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Cathy – Working
for HMRC as a

Cathy explains how she came to start working at HMRC and some of the things she loves about working here as a neurodivergent person.  

My Story

Before joining HM Revenue and Customs (HMRC), I spent 20 years working in banking management and leadership roles. But leaving that sector meant I took a break to recharge. I’m very entrepreneurial and love innovation, I didn’t think HMRC would be dynamic enough for me, so I never thought I’d see myself in a Civil Service role. One of my friends worked for HMRC and always spoke highly of the supportive environment and development opportunities so I thought I’d try it.

I was diagnosed with multiple neurodivergent conditions later in life, first with ADHD, then with ASC and some other conditions that ASC overlaps with. This means I experience the world very differently to most of my colleagues, I think differently and approach some tasks differently to others. The environment I work in is very important, when this is the correct environment, I can refine my ability to concentrate, closely monitor data and pay attention to detail. In the wrong environment my conditions will affect my ability to work to deadlines and focus on tasks, I may not feel comfortable being my true self and may “mask” that I am just like my colleagues and hide my needs.

I wanted to work for a supportive and modern employer and applied to join HMRC on the strength of my friend’s positive experience. I was nervous about how I would fit in as a neurodivergent colleague and wondered if my style of working would be valued and accepted. I quickly found the workplace and colleagues to be very welcoming and inclusive. I’ve received support to make sure the environment I worked in worked for me as an individual.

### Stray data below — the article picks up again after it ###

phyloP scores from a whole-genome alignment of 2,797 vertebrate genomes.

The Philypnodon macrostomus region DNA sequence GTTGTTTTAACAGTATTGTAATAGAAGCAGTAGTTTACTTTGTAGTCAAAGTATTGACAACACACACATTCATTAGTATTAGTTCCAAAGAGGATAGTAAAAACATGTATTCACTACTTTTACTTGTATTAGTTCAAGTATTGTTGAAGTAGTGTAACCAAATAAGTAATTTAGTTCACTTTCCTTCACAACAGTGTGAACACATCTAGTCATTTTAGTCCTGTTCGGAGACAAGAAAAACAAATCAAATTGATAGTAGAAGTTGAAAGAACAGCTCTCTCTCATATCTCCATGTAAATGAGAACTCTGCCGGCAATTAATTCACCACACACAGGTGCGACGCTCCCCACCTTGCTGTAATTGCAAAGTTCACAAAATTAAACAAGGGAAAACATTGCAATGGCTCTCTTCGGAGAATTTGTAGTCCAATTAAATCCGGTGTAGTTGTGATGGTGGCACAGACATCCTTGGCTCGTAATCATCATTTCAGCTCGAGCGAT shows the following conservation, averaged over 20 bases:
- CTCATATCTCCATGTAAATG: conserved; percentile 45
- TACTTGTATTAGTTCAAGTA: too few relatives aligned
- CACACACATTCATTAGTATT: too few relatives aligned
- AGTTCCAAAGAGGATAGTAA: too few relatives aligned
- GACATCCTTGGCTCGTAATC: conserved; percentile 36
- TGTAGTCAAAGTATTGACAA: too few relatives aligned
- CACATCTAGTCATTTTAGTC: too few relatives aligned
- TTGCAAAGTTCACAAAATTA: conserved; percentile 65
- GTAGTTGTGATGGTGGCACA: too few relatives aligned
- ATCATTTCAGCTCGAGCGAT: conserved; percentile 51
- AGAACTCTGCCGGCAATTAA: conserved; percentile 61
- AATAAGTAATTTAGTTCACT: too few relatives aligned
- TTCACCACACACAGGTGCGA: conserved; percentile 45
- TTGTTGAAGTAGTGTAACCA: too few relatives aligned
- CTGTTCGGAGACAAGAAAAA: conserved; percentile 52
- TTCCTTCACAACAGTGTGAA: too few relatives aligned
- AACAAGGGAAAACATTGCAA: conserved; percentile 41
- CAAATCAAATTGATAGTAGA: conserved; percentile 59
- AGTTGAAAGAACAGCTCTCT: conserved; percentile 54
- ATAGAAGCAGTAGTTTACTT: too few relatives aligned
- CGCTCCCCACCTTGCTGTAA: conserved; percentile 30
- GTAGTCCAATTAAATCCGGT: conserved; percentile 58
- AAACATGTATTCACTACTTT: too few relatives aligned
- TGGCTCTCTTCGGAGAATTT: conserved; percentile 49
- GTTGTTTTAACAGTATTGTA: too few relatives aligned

I’ve had reasonable adjustments put in place which make things easier for me. I have a standing desk, use speech to text and text to speech (reading) software, I have a wireless headset and use an e-pen for mind mapping ideas to help with my flow of thoughts. I’ve benefitted from several occupational health appointments, ensuring I have suitable adjustments tailored to my needs. I’ve had sessions with an ADHD coach which have been useful and helped me to create strategies for the executive functions.

I am very fortunate to work in a supportive and friendly team. We are based all over the UK and meet up for planning meetings quarterly, my alternative ways have been accepted without question.

I’m a member of several colleague led support groups for neurodiversity and even set up a new group for my region. I’ve met a great community of people like me in the workplace, we communicate in chats and meetings and provide support to each other. I’ve taken on the role of Lead of Disability within my directorate, arranging presentations from colleagues on topics affecting disabled colleagues and customers as part of our Equality, Diversity and Inclusion team. I was so impressed with the support I had as a neurodivergent colleague that I wanted to promote the benefits we bring to the workplace. I’m on the committee of various cross government neurodiversity working groups and am an active neurodivergent advocate outside of work too.

Some of the things I love about working for HMRC are the diverse workforce, excellent development opportunities, great work life balance and flexible working hours. This gives me the flexibility to work around my personal commitments and how my neurodivergence can affect my life. If you are looking for a rewarding career in public service, I encourage you to apply for a job at HMRC.

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